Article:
Nanoscale structures formed by edible fats play an important role in the physical properties of foods. In this research we investigate the structures formed by triacylglycerols (TAGs). TAGs form crystalline nanoplatelets (CNPs), which in turn form fat crystal networks in edible oils. We model CNPS in a multicomponent oil consisting of a liquid component, and a component which undergoes nanoscale phase separation to surround the CNPs with a solid coating. We performed Monte Carlo simulations of the system and computed structure functions to determine the spatial distribution of CNPs. We were able to observe three types of behavior depending on the thickness and isotropy or anisotropy of the coating. For a thin isotropic coating, CNPs stack to form rod-like structures called "TAGwoods" which in turn aggregate to form diffusion limited cluster aggregation (DLCA) structures. For thick isotropic coatings, CNPs do not form TAGwoods, and remain uniformly distributed in space. For anisotropic coatings, CNPs may form TAGwoods, but these do not seem to aggregate to form DLCA structures.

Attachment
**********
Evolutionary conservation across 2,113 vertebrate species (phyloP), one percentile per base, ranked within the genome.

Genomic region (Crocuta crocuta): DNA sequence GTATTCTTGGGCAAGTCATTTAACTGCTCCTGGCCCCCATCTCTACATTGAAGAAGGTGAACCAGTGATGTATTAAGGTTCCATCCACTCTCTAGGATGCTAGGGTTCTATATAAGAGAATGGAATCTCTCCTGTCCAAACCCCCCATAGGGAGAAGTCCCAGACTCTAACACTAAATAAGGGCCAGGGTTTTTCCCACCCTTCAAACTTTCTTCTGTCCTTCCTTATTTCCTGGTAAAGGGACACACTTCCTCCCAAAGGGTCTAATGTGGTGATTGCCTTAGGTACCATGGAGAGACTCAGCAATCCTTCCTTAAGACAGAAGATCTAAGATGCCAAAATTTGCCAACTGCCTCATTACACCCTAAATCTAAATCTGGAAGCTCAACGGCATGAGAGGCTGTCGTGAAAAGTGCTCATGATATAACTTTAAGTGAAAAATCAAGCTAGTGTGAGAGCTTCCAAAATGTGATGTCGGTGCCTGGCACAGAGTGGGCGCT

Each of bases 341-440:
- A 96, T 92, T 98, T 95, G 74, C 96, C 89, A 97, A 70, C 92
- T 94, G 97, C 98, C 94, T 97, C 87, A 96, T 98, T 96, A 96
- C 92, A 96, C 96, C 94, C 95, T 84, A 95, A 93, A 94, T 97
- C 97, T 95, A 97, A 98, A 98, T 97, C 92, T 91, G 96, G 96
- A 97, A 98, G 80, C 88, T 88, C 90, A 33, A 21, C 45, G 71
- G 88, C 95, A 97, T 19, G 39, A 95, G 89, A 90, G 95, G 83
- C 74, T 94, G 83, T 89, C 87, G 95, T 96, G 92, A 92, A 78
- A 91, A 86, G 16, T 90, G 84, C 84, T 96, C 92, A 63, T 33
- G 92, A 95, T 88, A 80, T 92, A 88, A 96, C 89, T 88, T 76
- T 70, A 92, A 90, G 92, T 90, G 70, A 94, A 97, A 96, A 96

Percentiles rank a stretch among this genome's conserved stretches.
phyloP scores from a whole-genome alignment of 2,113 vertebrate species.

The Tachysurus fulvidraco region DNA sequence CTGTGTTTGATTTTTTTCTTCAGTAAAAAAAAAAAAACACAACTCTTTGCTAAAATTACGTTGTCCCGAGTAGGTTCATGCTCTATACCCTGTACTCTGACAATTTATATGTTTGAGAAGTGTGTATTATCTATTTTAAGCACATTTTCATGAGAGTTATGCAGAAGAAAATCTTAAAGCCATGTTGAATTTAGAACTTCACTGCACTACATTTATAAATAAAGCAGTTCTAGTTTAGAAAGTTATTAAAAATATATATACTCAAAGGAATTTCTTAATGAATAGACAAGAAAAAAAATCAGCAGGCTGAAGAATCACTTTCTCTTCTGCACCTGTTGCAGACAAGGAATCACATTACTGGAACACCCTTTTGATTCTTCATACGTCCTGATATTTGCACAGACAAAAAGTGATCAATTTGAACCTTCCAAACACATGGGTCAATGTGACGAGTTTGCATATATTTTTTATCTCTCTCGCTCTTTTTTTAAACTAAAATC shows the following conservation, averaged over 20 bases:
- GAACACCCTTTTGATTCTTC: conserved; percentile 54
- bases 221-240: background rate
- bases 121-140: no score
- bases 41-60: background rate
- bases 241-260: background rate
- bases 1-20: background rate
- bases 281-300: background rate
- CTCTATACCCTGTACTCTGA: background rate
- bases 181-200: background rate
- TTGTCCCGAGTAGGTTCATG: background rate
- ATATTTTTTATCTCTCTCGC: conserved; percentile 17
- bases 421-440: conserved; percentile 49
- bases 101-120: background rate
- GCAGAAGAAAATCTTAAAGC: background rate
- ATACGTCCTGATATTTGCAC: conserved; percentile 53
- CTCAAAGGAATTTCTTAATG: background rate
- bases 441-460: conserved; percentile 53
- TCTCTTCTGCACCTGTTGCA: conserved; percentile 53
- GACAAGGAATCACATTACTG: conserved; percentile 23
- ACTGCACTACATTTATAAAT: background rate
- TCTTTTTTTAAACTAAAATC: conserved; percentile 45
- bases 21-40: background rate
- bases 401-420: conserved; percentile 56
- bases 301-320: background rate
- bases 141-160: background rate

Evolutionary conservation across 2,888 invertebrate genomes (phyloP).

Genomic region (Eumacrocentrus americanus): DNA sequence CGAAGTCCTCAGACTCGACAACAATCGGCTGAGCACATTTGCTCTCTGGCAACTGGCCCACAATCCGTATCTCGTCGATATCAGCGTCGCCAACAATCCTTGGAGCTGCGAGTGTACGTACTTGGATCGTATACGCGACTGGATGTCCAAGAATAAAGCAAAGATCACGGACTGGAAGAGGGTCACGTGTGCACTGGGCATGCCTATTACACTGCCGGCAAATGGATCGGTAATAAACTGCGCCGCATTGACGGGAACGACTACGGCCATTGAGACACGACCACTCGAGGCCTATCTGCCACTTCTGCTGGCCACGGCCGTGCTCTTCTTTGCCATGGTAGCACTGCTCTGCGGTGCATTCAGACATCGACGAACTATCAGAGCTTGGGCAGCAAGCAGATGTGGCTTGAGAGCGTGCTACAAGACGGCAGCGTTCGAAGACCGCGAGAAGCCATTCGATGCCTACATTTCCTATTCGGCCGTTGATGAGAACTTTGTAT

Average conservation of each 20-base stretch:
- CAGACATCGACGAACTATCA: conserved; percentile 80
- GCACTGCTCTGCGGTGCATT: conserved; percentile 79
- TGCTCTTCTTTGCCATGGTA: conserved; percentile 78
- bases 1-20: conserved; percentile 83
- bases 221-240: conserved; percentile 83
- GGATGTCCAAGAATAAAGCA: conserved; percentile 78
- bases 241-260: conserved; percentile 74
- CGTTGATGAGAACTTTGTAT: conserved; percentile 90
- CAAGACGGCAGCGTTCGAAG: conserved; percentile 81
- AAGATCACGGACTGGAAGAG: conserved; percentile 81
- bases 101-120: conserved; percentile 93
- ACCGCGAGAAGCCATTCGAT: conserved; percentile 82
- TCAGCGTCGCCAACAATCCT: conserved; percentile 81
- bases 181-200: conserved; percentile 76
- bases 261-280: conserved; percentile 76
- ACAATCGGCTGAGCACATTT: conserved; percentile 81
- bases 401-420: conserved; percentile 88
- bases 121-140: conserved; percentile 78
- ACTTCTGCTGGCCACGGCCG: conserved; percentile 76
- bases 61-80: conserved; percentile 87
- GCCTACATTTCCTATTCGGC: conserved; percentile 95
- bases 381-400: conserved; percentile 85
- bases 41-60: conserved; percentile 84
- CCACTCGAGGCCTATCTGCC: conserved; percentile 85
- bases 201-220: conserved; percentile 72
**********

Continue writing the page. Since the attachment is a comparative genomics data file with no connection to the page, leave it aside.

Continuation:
Gordon, Tyler, "Aggregation in Complex Triacylglycerol Oils: Course Grained Models" (2015). College of Arts and Sciences Presentations. Paper 8.